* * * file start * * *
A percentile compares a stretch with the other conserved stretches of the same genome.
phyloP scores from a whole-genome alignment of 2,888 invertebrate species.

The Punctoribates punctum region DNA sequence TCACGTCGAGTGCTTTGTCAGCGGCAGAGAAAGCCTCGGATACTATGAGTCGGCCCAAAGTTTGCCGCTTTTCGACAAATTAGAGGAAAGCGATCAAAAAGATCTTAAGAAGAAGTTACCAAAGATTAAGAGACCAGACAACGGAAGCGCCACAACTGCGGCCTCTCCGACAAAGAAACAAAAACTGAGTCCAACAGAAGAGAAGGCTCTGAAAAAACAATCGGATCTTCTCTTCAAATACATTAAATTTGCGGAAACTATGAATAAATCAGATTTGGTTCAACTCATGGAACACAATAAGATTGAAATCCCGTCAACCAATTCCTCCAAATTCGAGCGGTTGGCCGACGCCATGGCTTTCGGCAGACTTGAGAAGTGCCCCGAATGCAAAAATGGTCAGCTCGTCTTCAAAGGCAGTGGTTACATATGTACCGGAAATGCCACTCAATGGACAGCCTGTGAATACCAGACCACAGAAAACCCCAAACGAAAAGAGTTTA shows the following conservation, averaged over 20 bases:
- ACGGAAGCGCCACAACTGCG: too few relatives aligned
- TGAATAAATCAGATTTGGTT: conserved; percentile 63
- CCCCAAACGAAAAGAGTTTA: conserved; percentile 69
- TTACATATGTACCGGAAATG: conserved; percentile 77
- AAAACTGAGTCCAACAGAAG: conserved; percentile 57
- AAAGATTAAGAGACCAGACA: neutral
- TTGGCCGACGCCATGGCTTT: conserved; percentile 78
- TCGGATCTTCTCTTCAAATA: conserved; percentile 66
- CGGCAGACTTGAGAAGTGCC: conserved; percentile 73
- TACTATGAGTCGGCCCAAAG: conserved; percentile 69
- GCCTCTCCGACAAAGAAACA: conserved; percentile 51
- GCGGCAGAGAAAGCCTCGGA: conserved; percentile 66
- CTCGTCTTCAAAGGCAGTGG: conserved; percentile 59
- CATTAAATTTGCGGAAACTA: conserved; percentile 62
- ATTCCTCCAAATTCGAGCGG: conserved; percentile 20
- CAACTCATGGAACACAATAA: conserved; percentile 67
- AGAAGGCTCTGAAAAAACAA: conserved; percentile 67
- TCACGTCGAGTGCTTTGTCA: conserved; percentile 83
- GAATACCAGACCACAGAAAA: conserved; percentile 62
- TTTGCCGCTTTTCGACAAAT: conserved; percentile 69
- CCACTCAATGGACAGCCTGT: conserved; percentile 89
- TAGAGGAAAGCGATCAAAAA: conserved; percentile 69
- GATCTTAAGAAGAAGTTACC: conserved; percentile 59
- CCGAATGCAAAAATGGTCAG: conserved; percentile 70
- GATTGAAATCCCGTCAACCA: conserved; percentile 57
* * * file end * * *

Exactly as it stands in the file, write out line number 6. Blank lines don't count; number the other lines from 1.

- CCCCAAACGAAAAGAGTTTA: conserved; percentile 69